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154. The Rosheniah Sect and its Founder.—Another sect which grew
out of that of the Ishmaelites was that of the Rosheniah. It was founded by Bayezid Ansari, the son of Abdullah, an Ulema of the tribe of Vurmud in Afghanistan. This Bayezid, though his father wished to bring him up to the priesthood, preferred traffic to learning, and took to the business of a travelling dealer in horses. Once, when staying on business in the district of Calinjir, he fell in with a malhed, which is a common epithet by which Moslem writers denominate the Ishmaelites. From him Bayezid imbibed a new religious creed, and began to profess and inculcate it on his return home. But neither his father nor his neighbours favouring it, he left his native country, and found for a while a refuge with Ahmed, Sultan of Ningashar in Afghanistan. But meeting with much opposition on the part of the people, he left Ningashar, and took up his residence among the Afghans of Gharihel, in the vicinity of Peshawur, where he had little difficulty in gaining proselytes, whom he initiated into his doctrines. They were graduated into eight degrees of knowledge, each of which are termed zeker, and his disciples were in the same manner arranged into eight classes, which he denominated Khilwat. He composed for his followers formularies of instruction; to the Afghans he delivered his instructions in the Afghan, to the Hindoos in Hindi, and to the Persians in the Persian language; and such was the versatility of his genius, that even his enemies admit his writings to be composed in the most attractive style. When his disciples had reached the eighth mystic degree, he informed them that they had now attained perfection, and had nothing more to do with the ordinances or prohibitions of the law. He then collected his most trusty followers into a body, took up his residence in the steep mountains of Afghanistan, plundered merchants, levied contributions, and propagated his doctrines by force of arms.
It was said that the female sex were his most ardent votaries, and he employed them to seduce the young men of the Afghan tribes. In the first stages of their initiation the young men and young women were classed separately, but as they advanced in illumination these restrictions were removed, and they were allowed to mix in promiscuous assemblies. As his power increased the expression of his doctrines became more bold; he totally denied the doctrine of a future state, and directed his most perfect disciples to follow their pleasures without reserve, and gratify their inclinations without scruple. He also inculcated on his followers an absolute right to dispose of the lives and properties of all who did not adhere to his sect. He eventually removed to the district of Hashtnagar, which the Afghans consider the region of their original settlement in Afghanistan, where he founded a city, and assumed the title of Pir Roshan, which may be translated the Father of Light,' whence his followers took the name of Rosheniah, or the Enlightened.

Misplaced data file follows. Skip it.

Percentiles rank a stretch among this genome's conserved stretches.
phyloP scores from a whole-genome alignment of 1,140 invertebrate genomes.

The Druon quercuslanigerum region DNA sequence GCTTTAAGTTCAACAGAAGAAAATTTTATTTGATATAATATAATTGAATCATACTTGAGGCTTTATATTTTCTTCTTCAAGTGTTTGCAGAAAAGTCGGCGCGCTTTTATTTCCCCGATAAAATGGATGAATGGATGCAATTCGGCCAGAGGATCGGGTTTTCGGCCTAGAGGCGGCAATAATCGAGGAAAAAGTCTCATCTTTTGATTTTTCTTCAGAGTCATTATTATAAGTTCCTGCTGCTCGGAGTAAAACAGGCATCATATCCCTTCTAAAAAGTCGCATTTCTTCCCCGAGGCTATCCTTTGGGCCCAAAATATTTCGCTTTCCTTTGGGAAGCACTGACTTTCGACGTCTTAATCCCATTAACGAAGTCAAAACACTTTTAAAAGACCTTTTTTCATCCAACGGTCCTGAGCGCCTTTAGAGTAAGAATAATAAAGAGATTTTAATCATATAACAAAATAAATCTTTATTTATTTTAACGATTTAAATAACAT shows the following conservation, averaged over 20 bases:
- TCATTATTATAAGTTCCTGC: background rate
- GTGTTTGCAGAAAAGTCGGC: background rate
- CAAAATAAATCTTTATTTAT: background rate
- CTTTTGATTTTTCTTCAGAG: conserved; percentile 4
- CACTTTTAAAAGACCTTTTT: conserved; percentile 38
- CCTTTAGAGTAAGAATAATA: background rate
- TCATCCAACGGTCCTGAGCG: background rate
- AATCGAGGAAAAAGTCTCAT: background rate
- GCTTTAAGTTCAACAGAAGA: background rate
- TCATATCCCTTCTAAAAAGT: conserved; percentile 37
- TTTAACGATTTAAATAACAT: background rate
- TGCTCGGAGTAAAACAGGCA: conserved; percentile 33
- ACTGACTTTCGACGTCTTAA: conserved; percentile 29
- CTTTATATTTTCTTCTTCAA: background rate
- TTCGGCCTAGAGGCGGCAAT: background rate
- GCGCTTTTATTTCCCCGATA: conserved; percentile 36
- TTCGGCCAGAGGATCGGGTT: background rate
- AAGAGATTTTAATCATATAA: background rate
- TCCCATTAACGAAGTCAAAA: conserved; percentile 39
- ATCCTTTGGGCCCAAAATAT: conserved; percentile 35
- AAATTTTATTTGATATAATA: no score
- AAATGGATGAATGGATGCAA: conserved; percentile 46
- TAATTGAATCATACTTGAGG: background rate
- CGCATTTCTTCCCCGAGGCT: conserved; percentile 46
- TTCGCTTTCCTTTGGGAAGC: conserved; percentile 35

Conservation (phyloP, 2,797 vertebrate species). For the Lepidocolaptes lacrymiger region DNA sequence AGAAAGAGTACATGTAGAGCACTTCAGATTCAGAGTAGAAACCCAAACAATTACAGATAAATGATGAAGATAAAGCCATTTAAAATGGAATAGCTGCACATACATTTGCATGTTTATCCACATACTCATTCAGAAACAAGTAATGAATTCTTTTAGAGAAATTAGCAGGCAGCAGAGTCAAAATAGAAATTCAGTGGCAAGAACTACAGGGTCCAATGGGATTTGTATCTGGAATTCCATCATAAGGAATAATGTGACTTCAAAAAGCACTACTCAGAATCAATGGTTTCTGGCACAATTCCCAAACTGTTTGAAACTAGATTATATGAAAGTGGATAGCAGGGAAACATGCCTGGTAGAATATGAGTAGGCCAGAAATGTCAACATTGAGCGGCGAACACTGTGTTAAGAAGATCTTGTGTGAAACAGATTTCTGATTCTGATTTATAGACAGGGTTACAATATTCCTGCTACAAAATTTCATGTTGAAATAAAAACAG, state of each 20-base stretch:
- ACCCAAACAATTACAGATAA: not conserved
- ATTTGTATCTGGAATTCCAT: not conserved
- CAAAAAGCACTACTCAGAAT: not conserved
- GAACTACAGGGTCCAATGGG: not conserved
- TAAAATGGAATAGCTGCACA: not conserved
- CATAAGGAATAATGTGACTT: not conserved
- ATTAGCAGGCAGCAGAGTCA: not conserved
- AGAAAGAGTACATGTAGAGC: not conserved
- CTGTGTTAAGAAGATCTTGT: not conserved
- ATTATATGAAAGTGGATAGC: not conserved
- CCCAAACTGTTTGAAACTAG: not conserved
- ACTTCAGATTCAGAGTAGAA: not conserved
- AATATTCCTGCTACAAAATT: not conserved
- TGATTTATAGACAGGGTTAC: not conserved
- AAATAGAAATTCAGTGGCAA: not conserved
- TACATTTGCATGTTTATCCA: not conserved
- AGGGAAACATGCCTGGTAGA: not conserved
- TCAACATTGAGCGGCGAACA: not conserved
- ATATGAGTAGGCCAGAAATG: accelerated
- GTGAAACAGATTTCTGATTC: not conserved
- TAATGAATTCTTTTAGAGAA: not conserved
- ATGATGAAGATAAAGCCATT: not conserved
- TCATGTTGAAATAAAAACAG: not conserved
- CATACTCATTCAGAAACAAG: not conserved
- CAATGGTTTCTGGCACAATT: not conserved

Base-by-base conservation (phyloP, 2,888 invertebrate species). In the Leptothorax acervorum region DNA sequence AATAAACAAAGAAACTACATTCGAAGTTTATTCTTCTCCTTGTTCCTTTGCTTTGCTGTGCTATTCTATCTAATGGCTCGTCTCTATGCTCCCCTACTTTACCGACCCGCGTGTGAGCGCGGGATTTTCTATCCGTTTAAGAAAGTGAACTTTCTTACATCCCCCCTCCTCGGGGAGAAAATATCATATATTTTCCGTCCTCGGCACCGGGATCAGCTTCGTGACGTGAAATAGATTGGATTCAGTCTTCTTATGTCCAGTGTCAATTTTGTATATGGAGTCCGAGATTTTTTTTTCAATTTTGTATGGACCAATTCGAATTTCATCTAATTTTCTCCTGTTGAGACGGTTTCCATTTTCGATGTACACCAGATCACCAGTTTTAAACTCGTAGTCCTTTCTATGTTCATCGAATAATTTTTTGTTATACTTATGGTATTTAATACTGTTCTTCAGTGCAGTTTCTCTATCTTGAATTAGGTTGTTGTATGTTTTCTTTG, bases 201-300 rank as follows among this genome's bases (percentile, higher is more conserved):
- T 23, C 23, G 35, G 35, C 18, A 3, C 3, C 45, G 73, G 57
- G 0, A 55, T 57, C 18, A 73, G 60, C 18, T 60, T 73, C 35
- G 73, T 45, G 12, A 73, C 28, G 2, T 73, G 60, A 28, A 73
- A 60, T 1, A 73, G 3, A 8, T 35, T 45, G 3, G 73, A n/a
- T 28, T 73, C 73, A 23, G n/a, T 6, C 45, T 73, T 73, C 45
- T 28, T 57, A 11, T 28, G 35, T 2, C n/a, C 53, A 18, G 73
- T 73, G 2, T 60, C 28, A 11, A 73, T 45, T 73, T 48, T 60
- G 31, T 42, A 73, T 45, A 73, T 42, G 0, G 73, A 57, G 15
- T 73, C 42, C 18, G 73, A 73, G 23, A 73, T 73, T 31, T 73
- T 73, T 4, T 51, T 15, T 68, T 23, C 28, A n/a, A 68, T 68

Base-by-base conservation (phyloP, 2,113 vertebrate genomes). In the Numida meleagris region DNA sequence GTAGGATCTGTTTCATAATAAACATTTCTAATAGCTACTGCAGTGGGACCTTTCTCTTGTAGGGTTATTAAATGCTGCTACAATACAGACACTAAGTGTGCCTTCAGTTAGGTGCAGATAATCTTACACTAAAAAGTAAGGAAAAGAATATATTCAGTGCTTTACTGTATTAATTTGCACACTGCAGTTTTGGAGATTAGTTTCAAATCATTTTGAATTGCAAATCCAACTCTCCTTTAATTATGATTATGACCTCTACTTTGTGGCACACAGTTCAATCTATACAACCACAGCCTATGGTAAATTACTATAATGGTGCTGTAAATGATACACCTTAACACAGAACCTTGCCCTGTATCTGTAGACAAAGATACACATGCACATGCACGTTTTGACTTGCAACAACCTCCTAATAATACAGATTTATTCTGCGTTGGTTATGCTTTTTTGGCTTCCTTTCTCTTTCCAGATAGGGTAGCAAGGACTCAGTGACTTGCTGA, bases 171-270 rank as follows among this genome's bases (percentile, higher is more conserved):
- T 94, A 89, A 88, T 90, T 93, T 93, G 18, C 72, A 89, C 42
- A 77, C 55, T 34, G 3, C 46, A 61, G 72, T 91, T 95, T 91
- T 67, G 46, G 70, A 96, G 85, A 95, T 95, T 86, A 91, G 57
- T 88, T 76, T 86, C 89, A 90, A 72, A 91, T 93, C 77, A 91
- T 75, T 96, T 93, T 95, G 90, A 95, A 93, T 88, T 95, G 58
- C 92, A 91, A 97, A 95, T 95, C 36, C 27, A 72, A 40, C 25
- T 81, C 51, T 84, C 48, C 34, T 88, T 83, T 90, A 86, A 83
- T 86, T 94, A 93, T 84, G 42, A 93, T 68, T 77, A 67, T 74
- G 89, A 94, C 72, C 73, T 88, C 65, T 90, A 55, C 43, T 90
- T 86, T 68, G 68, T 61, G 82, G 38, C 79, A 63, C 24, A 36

155. Death of Bayezid.—The Moghul Government became alarmed at the spread of Bayezid's doctrines. Mabsan Khan Ghazi, an officer of great merit, who was then governor of Cabul, made a sudden irruption into the district of Hashtnagar, and having seized Bayezid, conducted him to Cabul, where he exhibited him as a spectacle to the populace, with his hair shaven on one side of the head, and left untouched on the other. But Bayezid is said to have bribed Mahsan Khan's religious instructor, whereby he regained his liberty. Bayezid then retreated with his followers to the almost inaccessible hill country of Tirah, where he set about retrieving his late disgrace, and prosecuted his plans with such vigour and policy, that his sect began to assume a national character, and his doctrines to be considered as the peculiar religion of the Afghans. Bayezid announced his design of conquering Khorasan and Hindustan, but on descending with that view into the plains of Ningashar, he was again met by Mahsan Khan Ghazi, who routed his irregular forces, and the leader himself with difficulty made his escape; but the fatigues he underwent and the distress he suffered within a few days put an end to his life.
156. Extinction of Sect.—But his followers were numerous and enthusiastic; on his death his eldest son addressed them thus: “Come on, my friends; your Pir is not dead, but has resigned his place to his son, Sheik Omar, and conferred on him and his followers the empire of the whole world.” But
Omar was soon after slain in a battle with the Yusefzei, the bravest and most powerful of all the Afghan tribes. Of his four brothers, Jalal-eddin, the youngest alone remained alive, and he also, after various changes of good and ill fortune, perished by the sword of a soldier of the Hazarah tribe. He was succeeded by Ahdad, his son; he perished by a musket-shot when besieged in his fortress of Meaghae by the Moghuls (about 1650). The Afghans, after his death, carried away Abdal Kader, his son, and betook themselves to the mountains. When the